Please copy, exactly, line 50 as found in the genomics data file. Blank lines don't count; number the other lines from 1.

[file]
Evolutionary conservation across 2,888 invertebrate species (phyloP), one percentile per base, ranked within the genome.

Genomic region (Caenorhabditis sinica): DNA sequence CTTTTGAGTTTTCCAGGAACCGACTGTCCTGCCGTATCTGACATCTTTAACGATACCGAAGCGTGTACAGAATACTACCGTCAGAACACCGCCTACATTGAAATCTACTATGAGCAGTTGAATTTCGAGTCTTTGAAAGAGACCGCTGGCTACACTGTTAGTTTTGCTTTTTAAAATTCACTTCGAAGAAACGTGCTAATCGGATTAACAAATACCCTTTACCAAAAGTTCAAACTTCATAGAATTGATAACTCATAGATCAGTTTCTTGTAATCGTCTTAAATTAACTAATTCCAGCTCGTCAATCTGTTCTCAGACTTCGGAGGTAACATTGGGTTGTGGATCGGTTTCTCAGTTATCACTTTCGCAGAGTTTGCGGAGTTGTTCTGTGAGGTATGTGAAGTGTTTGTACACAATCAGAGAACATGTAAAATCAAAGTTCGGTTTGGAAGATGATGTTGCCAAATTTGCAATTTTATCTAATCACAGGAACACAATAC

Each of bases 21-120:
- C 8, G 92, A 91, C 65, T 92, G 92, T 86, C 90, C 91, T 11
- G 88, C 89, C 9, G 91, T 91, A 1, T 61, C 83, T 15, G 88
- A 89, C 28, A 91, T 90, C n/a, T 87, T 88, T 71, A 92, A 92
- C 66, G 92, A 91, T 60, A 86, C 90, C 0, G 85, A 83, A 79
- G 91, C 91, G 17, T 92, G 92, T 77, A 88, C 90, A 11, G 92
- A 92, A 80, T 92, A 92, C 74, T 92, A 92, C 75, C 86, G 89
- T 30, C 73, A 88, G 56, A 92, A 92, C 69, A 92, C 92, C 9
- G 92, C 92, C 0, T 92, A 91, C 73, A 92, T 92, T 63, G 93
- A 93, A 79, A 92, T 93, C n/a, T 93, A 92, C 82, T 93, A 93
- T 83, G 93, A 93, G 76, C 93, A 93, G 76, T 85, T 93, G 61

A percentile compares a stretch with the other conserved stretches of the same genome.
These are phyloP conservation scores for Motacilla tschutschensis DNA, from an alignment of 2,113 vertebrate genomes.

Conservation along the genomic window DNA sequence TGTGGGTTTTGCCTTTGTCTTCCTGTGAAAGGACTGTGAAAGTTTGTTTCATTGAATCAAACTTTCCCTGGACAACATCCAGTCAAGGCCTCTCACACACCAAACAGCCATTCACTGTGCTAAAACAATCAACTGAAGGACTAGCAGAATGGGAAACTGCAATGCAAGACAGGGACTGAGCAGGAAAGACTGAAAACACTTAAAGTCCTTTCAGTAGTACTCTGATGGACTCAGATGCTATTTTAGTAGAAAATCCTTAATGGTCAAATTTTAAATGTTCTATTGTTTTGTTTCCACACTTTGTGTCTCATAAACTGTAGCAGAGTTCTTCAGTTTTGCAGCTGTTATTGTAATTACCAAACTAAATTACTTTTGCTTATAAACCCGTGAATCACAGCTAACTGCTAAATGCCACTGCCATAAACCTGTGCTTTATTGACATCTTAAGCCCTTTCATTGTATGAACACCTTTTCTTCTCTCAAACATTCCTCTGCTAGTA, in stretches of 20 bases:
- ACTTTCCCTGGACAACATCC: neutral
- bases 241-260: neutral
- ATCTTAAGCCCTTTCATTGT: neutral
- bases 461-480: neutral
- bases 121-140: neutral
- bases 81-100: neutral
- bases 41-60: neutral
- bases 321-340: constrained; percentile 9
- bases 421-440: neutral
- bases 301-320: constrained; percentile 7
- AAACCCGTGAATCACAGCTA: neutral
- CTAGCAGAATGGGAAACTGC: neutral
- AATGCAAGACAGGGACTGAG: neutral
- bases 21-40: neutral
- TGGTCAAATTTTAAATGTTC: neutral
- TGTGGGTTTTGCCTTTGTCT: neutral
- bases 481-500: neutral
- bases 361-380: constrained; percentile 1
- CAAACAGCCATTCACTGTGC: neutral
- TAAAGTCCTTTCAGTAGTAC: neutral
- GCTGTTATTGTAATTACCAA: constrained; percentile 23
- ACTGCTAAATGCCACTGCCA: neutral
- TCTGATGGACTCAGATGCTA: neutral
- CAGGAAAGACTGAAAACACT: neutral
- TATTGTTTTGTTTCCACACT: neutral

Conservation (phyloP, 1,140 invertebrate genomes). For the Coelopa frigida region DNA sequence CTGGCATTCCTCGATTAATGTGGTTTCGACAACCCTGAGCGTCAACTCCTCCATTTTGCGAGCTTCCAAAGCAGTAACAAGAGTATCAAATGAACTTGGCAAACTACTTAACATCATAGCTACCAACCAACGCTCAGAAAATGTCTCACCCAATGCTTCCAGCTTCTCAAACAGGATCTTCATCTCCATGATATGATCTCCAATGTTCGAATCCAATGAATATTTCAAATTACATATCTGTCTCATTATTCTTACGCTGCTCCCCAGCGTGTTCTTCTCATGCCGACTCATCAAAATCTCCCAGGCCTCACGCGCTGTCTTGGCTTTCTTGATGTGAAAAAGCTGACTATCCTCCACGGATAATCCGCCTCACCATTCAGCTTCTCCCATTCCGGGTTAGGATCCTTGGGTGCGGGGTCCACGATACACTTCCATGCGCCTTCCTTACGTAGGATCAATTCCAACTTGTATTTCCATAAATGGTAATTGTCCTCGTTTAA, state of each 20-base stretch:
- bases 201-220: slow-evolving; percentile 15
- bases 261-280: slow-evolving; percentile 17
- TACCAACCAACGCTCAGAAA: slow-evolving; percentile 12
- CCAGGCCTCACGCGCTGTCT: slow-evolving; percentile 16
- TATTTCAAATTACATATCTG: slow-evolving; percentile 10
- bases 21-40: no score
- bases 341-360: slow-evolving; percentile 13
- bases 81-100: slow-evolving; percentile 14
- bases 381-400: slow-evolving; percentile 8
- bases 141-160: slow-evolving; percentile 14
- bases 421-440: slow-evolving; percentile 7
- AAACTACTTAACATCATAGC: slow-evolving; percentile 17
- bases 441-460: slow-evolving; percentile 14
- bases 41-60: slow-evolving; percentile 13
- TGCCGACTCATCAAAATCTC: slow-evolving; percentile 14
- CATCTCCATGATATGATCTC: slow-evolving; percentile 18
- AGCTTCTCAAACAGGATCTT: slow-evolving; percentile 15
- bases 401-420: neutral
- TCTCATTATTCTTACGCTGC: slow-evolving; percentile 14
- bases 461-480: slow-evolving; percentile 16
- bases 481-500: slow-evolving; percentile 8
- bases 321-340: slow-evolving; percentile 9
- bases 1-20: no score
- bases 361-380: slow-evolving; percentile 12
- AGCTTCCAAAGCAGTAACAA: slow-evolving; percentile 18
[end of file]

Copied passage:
- bases 81-100: slow-evolving; percentile 14